As African heads of state prepare to join Chinese President Xi Jinping in South Africa for the 6th Ministerial Conference of the Forum on China–Africa Cooperation, a group of respected Chinese and African business and policy leaders is appealing for wildlife and environmental issues to be included on the diplomatic agenda of the upcoming summit.
“Both African governments and the Chinese government want better lives for their people and believe strong trade, not aid, is the way to achieve this,” said Philip Idro, former Ugandan Ambassador to China. “At the same time, we must remember that economic growth relies on healthy, resilient ecosystems and wildlife. For many African countries, wildlife and wildlands conservation can help to alleviate poverty and provide economic benefits. The Chinese have made great strides in panda conservation and in protecting their forests. I am sure we can come together to find acceptable ways of solving this dilemma in Africa.”
The group is participating in a China–Africa Dialogue Series facilitated by the African Wildlife Foundation (AWF) and the Aspen Institute. The effort aims to move leaders in government, civil society and private industry toward actively promoting investments and operations in Africa that are sustainable and include protection of Africa’s wildlife and wild lands.
Chinese film star Wang Baoqiang and Tanzanian singer-songwriter Alikiba will also join the meeting.
The Dialogue Series first brought together African thought leaders in Nairobi and Kigali in 2014 to address Africa’s natural resource crisis in the wake of rapid economic development. A parallel group of Chinese private and public sector leaders was convened in Beijing and Tianjin in 2014, followed by an official dialogue in Beijing in 2015, to help establish a set of recommendations for African–Chinese cooperation around challenges of wildlife and wild lands protection.
Key outcomes of the Dialogue Series have included:
- A formal recommendation—supported by former Presidents Festus Mogae of Botswana and Benjamin Mkapa of Tanzania—promoting the protection of Africa’s wildlife and wild lands as a priority in the continent’s development agenda was integrated into the African Union’s final Vision 2063 document.
- A formal proposal to include topics of wildlife and wild lands protection within the 6th Forum on China–Africa Cooperation (FOCAC) was submitted to the African Ambassadors Group in Beijing, along with supporting technical information to serve as a resource for submitting these issues into the formal FOCAC process.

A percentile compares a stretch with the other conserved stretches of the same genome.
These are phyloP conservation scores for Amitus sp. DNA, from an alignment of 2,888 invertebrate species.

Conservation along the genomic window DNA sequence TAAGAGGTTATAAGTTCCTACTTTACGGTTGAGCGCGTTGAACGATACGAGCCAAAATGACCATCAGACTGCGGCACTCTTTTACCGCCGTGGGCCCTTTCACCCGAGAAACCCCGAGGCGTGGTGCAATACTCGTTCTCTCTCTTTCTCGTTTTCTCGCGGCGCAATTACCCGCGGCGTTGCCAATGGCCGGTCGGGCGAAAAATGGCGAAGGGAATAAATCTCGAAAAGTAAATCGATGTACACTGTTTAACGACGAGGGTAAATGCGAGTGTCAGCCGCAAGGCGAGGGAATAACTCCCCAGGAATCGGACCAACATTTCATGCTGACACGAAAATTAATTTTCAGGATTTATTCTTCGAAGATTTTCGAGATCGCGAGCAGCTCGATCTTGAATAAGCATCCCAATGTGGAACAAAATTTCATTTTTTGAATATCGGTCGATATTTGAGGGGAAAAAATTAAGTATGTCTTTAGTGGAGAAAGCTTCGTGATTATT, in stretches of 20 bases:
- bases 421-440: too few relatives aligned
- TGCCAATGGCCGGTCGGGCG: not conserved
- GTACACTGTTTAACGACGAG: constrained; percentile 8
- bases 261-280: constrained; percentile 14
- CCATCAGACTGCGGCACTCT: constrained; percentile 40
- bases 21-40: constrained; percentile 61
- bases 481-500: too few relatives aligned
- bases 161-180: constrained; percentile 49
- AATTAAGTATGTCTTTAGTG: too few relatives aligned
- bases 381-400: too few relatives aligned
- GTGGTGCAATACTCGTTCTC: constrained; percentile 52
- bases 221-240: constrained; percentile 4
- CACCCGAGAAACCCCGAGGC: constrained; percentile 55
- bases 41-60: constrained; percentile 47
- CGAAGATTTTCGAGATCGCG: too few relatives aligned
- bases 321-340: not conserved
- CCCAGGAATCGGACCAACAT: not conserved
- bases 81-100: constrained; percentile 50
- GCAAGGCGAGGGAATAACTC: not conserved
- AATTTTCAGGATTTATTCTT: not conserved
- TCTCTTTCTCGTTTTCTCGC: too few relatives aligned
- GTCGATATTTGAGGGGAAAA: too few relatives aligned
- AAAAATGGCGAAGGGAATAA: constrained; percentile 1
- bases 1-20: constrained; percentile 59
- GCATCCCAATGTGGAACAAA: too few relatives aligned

- A proposal to include wildlife on the diplomatic agenda of FOCAC was also submitted directly to South Africa’s Departments of Environmental Affairs and Tourism. In response, the Department of Environmental Affairs requested the China-Africa Dialogue Series submit formal commitments for inclusion in the agenda.
“The Dialogue participants have worked hard to ensure Africa’s wildlife and wild lands are not left behind as the continent acts on its development agenda,” said African Wildlife Foundation CEO, Dr. Patrick Bergin. “Because the role that China plays in that agenda is significant and by all accounts game-changing, it has a responsibility as well as an opportunity to help ensure Africa’s elephants, rhinos and other wildlife have a future in the modern Africa rising up before us.”
The format of the Dialogue Series followed the Aspen method of moderating dialogue in a small group setting where participants from various backgrounds and perspectives learn from each other through an interactive discussion of specific readings.
As a closing stage of the China-Africa Dialogue Series, the Aspen Institute and AWF will host a final roundtable dialogue and safari from November 30 to December 3 at Kruger National Park, which has become a hotspot for rhino and elephant poaching. In addition to public and private sector leaders from China and Africa, participants will include African wildlife experts and VIP cultural envoys. A press conference will be organized on December 3 in Johannesburg to share the group’s experience and findings.
(This article originally appeared on AWF. It has been reprinted here with permission.)